We are not against unions: we are against this union. Unionization is obviously an important protection for the thousands of workers represented by United Auto Workers. But we are graduate students. We work with Harvard, not against it. Our needs are not best met by a labor-bargaining model.

We urge you to consider all aspects of this vote, and vote against the formation of a union this November 16th and 17th.

Finally, if you share these sentiments, please like our Facebook page and forward this e-mail to your friends!

One thought on “Vote No E-mail

  1. Many people have been inquiring me and some of the people who signed the e-mail that was sent out this week whether the administration was involved in any way behind our action. I want to clearly state that there was no such involvement. We are acting voluntarily as students. It is also important to note that we are not an organization but simply a group of students who are concerned about the prospect of unionization.

    As an individual, I wanted to shed some light on how Dean Garth McCavana became aware of my website and what motivated to become outspoken about this issue. Dean McCavana and I met for the first time during my first year of graduate school three years ago. I met with him to discuss some of my challenges adjusting to the new environment and later to request help on a personal immigration issue I had. He and his colleagues worked together to ensure that I had the best support I needed to get through the tough time and continue my education in the US. (The issue was resolved successfully.) This is one of the reasons why I feel grateful and indebted to the University administration and why I am outspoken against the movement that portrays the administration as enemy. In my view, the University has many wonderful resources that can help students during tough times. Unfortunately, some students decide to see the University as the enemy and never seek out these resources.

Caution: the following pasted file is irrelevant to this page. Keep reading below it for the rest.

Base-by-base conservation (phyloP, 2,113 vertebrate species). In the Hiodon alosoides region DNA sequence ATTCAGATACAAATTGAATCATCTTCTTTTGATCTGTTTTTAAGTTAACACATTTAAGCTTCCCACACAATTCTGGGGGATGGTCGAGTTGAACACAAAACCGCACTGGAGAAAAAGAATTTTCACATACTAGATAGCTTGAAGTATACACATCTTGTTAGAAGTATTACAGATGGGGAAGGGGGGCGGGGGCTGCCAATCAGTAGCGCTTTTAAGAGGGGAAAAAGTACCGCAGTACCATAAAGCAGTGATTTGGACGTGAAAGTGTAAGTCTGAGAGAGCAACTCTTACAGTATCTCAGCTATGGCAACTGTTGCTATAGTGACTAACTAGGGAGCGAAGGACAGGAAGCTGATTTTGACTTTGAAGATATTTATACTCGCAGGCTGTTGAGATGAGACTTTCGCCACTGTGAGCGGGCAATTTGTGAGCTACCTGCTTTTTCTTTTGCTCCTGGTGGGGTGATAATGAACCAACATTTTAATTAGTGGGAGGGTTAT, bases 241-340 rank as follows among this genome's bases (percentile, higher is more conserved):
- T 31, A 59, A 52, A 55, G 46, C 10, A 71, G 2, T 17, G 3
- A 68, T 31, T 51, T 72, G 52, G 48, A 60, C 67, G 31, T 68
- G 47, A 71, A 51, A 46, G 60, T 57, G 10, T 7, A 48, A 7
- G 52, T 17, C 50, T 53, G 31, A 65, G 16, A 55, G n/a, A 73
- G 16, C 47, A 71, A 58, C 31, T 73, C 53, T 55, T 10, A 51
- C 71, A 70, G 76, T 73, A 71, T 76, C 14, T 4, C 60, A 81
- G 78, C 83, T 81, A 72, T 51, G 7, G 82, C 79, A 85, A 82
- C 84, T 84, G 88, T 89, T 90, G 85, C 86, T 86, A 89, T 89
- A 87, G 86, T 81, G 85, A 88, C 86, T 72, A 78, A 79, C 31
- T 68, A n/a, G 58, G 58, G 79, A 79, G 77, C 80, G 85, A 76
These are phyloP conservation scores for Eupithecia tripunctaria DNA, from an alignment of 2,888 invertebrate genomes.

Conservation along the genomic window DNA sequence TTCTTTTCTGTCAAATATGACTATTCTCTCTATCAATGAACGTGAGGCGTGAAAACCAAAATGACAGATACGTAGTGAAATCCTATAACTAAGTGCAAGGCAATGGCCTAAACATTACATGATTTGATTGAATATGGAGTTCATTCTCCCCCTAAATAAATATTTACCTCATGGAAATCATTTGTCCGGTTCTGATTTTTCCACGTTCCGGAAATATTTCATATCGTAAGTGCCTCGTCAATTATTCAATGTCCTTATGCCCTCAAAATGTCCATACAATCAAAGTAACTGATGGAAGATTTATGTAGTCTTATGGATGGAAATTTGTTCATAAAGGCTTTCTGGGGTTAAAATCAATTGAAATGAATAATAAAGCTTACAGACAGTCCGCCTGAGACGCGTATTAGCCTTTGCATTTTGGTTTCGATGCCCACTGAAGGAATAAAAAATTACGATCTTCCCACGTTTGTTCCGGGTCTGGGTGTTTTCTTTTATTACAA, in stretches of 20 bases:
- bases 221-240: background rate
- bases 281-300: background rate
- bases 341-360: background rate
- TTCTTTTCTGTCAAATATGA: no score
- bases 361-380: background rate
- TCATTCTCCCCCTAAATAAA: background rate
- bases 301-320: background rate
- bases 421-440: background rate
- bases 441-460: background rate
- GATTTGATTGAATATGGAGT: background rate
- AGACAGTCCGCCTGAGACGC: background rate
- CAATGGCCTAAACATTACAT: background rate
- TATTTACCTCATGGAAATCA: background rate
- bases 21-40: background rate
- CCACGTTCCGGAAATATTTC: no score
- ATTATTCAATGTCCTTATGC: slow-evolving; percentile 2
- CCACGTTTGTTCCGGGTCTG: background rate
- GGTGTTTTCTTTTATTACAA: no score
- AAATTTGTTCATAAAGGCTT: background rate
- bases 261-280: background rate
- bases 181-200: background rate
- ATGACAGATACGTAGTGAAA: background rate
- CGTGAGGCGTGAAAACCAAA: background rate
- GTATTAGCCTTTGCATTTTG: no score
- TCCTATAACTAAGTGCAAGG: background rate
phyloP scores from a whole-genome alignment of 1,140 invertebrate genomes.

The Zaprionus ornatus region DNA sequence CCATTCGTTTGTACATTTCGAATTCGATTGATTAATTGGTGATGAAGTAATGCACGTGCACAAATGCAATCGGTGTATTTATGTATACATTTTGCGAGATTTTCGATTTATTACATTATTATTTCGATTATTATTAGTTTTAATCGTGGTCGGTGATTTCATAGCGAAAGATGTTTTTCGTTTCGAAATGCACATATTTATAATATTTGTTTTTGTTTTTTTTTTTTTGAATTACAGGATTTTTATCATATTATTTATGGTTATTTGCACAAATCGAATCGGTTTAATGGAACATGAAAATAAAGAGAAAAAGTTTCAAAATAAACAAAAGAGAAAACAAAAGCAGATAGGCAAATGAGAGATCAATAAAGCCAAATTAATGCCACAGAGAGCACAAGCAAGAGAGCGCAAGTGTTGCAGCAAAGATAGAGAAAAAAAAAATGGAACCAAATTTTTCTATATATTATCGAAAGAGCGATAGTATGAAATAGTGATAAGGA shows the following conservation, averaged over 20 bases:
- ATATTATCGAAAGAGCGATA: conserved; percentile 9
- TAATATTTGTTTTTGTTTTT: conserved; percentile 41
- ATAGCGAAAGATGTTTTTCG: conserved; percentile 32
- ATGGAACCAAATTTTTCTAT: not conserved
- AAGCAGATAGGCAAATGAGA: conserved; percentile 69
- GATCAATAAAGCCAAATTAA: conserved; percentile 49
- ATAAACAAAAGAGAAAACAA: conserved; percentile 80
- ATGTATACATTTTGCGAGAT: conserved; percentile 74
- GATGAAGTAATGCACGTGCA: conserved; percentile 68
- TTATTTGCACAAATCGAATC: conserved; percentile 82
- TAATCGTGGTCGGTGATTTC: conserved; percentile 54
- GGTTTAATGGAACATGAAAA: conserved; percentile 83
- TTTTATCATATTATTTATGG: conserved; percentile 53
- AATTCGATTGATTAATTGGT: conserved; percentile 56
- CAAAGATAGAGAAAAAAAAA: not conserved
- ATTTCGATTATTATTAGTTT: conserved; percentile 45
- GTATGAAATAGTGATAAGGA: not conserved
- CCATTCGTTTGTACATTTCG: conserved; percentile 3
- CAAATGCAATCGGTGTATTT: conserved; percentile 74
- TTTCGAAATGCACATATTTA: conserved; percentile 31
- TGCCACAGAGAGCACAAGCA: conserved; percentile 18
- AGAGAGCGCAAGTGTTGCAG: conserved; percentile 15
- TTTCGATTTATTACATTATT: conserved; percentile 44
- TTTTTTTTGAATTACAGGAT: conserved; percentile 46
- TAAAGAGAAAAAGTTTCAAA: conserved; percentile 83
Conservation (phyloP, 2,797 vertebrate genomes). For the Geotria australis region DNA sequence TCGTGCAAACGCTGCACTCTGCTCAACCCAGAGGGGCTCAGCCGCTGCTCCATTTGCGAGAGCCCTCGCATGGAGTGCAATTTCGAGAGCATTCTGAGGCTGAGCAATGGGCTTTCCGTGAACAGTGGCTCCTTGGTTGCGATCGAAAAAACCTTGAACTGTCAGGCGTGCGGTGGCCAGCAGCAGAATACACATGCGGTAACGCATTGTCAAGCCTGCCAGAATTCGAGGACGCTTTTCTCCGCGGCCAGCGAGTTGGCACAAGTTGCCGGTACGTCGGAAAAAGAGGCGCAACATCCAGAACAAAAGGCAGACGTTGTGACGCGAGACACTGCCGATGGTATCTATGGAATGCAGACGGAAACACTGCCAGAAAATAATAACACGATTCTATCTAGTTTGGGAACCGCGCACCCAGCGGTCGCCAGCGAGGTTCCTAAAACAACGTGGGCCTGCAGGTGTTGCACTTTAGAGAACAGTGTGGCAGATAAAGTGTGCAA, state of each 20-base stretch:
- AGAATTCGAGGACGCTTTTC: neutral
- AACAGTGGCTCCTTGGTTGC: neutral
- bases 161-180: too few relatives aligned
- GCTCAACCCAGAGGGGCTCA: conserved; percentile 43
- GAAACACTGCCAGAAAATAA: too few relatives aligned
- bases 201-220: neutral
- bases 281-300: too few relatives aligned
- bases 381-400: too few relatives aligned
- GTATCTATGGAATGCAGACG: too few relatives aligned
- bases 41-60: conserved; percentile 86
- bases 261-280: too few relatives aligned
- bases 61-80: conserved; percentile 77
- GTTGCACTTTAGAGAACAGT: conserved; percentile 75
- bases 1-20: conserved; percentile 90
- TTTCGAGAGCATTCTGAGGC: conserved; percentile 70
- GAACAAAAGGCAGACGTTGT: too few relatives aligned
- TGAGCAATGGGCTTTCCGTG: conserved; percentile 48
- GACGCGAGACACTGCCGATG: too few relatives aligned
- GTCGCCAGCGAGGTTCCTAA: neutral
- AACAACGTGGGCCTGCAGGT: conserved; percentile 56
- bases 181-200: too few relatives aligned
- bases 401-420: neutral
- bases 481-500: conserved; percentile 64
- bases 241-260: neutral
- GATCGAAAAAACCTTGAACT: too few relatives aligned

Since then, I talked to him about a range of issues both personal and University related. One issue that we began discussing last Fall was the unionization issue as I was deeply concerned about the movement that was already well underway. At that time, I shared with Dean McCavana a website (not I created through Harvard’s platform that voiced concerns about HGSU-UAW and asked him to help me be connected with students who are like-minded. Soon after Dean McCavana received accusations from some students that the administration is behind the creation of the website (as it was affiliated with Harvard). He asked me if I could take down the site so as not to confuse some people and give them the wrong impression. I took down the site and didn’t do anything for awhile until I heard that there was going to be an election. I had more time to think about the union issue and thought it would be good to write them down into a series of articles to organize my thoughts and share them with others. That is why I created the blog and shared it with the administration, making the same request that they help me be connected with students who are like-minded.

    It is disappointing that so many of our peers are willing to entertain an outlandish idea that somehow the administration is behind all our effort to resist the unionization. It is not that we don’t understand what democracy is and/or have not been educated enough about our conditions. Many of us honestly think the unionization is a bad idea as we explained in our e-mail. I don’t think an organization run by a group of students with bad judgements would do any great service to the University and its members. That is why I am against the HGSU-UAW.

    Lastly, I want to express gratitude to the many students that had the courage to voice their concerns and opinions publicly.